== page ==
Augmented reality

Alongside virtual reality is Augmented reality. Whilst Virtual reality allows you to immerse yourself in a bubble if you will, within an app. Augmented reality gives you a merge of the two depending on what platform you use it on. If you wear to look at something such as Microsoft HoloLens, it enables interactivity on somewhat similar levels of VR but with the real world in motion. This gives it a greater freedom of VR and arguably more interesting scenarios when it comes to apps, whilst VR tends to be gaming focused AR seems to be moving in a direction built around productivity. You can see this for yourself by visiting the HoloLens website with it boasting such apps as Sketchfab and their own edge browser. Still there are still games advertised on here such as Young Conker.

Screen Shot 2017-01-03 at 22.44.31.png

 

Using a controller may be impractical which is why they have used innovative gestures in order to control the character, such as staring in a direction in order to make him move. By having spatial mapping, it can also scan the environment to know where things are in order for the character to interest with the environment, and as the website advertises, use it in different areas for more replay ability. The concepts look extremely impressive and would love to try it myself, but as of right now it is clear it is still trying to find its footing in the gaming regard as this is more of a tech demo. We have seen other successes with augmented reality such as with Pokémon go. The game soared in popularity and earnt an estimated $600 million in revenue for Niantic labs, showing that AR has a place and demand within the world. However, as it stands gaming wise to the conventional approach, AR has a different approach which I don’t believe will be moving away gamers any time soon. With a normal game you can sit down, relax and get engrossed within the game. AR however is more interactive and active; it has different style/type of game which are more short bursts then anything. This is great for on the go type of thing, you sit on a bench, put some sleek AR glasses (fast forward a few years) and you play a platformer in the middle of a street – based on what you can see around you (possibly could be Mario, who knows). A great advantage to AR what VR does not have is the fact that you can see people, you can actually talk and interact which is a restriction to VR for now. That’s one of the big downfalls of VR for now, how you cannot socialise with others; some of my best moments of gaming were playing split screen with a group of friends. A merger between VR and AR would be the best of both worlds, being able to interact and socialise whilst also being able to be fully immersed. To my surprise I did a little research into VR and AR merging after re-reading what I had put, but it is a thing. Intel has been working on a merged reality headset that allows you to see what’s in front of you, but also allowing you to be immersed in the world. It works by detecting what is in front of you and implementing it into the world, which means that the friends problem I mentioned earlier, given enough time could be resolved with technology such as this.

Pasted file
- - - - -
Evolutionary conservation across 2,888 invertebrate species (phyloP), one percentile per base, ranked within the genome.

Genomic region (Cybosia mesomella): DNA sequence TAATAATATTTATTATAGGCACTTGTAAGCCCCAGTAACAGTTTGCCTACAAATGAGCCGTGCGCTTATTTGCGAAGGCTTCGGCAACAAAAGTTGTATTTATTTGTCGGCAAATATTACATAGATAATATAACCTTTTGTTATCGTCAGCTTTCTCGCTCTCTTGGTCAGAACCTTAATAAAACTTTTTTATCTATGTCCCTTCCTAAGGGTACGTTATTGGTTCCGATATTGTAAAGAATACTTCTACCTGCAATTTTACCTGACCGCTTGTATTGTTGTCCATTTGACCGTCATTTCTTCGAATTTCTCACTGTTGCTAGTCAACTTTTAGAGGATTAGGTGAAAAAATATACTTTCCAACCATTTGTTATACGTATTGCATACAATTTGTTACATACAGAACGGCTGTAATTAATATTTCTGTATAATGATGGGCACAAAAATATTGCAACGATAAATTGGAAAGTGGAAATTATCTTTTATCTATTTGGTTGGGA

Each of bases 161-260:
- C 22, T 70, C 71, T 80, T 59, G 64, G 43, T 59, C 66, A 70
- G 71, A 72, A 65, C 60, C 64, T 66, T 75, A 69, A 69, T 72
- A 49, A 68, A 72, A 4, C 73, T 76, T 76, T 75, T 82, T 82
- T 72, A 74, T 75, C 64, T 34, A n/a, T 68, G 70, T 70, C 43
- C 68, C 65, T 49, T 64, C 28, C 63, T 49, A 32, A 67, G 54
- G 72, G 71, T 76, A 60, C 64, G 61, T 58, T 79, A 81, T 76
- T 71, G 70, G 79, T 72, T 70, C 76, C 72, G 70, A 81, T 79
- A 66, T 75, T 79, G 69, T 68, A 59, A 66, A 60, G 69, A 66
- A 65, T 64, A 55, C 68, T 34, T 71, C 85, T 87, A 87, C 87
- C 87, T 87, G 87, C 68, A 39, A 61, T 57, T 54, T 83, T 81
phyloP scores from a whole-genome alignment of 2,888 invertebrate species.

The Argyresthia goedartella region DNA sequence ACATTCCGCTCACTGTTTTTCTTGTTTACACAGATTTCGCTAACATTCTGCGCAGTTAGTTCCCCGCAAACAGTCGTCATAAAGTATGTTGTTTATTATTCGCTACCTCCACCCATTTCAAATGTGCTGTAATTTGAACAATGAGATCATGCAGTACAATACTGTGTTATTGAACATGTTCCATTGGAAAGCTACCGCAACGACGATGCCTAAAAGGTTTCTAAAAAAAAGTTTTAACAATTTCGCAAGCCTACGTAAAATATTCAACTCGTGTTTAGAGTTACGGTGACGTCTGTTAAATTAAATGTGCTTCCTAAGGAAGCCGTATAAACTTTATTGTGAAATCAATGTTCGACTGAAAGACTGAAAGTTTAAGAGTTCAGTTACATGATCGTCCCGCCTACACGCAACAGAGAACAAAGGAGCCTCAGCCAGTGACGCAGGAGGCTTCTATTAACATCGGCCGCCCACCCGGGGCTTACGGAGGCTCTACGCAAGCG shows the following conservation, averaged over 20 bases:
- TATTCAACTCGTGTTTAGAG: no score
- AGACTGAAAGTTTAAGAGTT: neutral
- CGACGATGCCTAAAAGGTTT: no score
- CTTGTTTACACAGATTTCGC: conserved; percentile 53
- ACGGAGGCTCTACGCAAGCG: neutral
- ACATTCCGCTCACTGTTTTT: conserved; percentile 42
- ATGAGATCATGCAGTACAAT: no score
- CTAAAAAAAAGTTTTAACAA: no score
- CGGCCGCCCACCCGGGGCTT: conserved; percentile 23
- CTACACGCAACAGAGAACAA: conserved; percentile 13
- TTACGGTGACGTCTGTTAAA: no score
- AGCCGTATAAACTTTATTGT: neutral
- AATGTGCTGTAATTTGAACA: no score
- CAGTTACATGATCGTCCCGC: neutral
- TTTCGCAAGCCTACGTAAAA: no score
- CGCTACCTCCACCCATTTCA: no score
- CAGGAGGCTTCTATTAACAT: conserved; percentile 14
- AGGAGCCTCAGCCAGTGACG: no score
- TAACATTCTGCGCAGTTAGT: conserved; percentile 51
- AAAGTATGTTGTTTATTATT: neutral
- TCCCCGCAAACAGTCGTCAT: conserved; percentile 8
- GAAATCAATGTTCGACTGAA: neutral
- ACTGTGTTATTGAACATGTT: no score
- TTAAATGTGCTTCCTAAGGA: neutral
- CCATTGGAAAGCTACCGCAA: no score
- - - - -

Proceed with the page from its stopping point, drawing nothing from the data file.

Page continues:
verge_2016_11_15_13_40_03.jpgImage courtesy of The Verge

Imagine you are in a first person shooter, but instead of a split screen you have the merged headset on with a great screen and crisp visuals, not only does it mean no more screen watching it also means that you can turn to the side of you killed them and see their reaction. Keeping the social interaction whilst also having the benefit of VR+AR.

 

As I said previously I see great potential in how AR can be used for productivity, such as using Sketchfab to collaborate with people in order to plan architectural decisions. Of course the huge advantage to this, rather than viewing it on a computer screen is seeing it in 3d in the word. I think it would be great to export the models I have built, such as the Prudential Tower to be able to see it back to life in 3d around a table; it would be fantastic. I see something like this genuinely useful and I can only imagine how detailed and realistic the holograms will get in the future.

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Another one I mentioned was the Edge browser. I can see many uses for this and seems very convenient to say the least. Maybe you don’t have enough space for another monitor or your desk is to cluttered, no problem, you can just set a hologram up in that space and carry on. Possibly a short while in the future you connect your phone as the main computer, then use the HoloLens as the monitors/keyboard.screen-shot-2017-01-03-at-22-47-52

The HoloLens looks to be a product which could only be dreamed of a few years’ back, but now we are just in the whelm of it being a reality for everyone. But we are not there yet. For most people as it stands right now the HoloLens is out of reach by quite a margin, due to the eye watering £2,719 development edition. With a couple more years the price will come down along with more competition, which by that time hopefully it will be ready and accessible for consumer’s hands.

 

References –

 

Microsoft HoloLens –

https://www.microsoft.com/microsoft-hololens/en-gb/hardware

 

Pokemon go sales –

http://qz.com/819677/nintendo-pokemon-go-profits-we-finally-know-how-much-nintendo-made-from-pokemon-go/

 

Merged reality –

http://www.theverge.com/2016/11/18/13673084/intel-microsoft-project-alloy-vr-headset-first-look-mixed-merged-reality

Young Conker, SketchFab and Edge browser images are from – https://www.microsoft.com/microsoft-hololens/en-us

 

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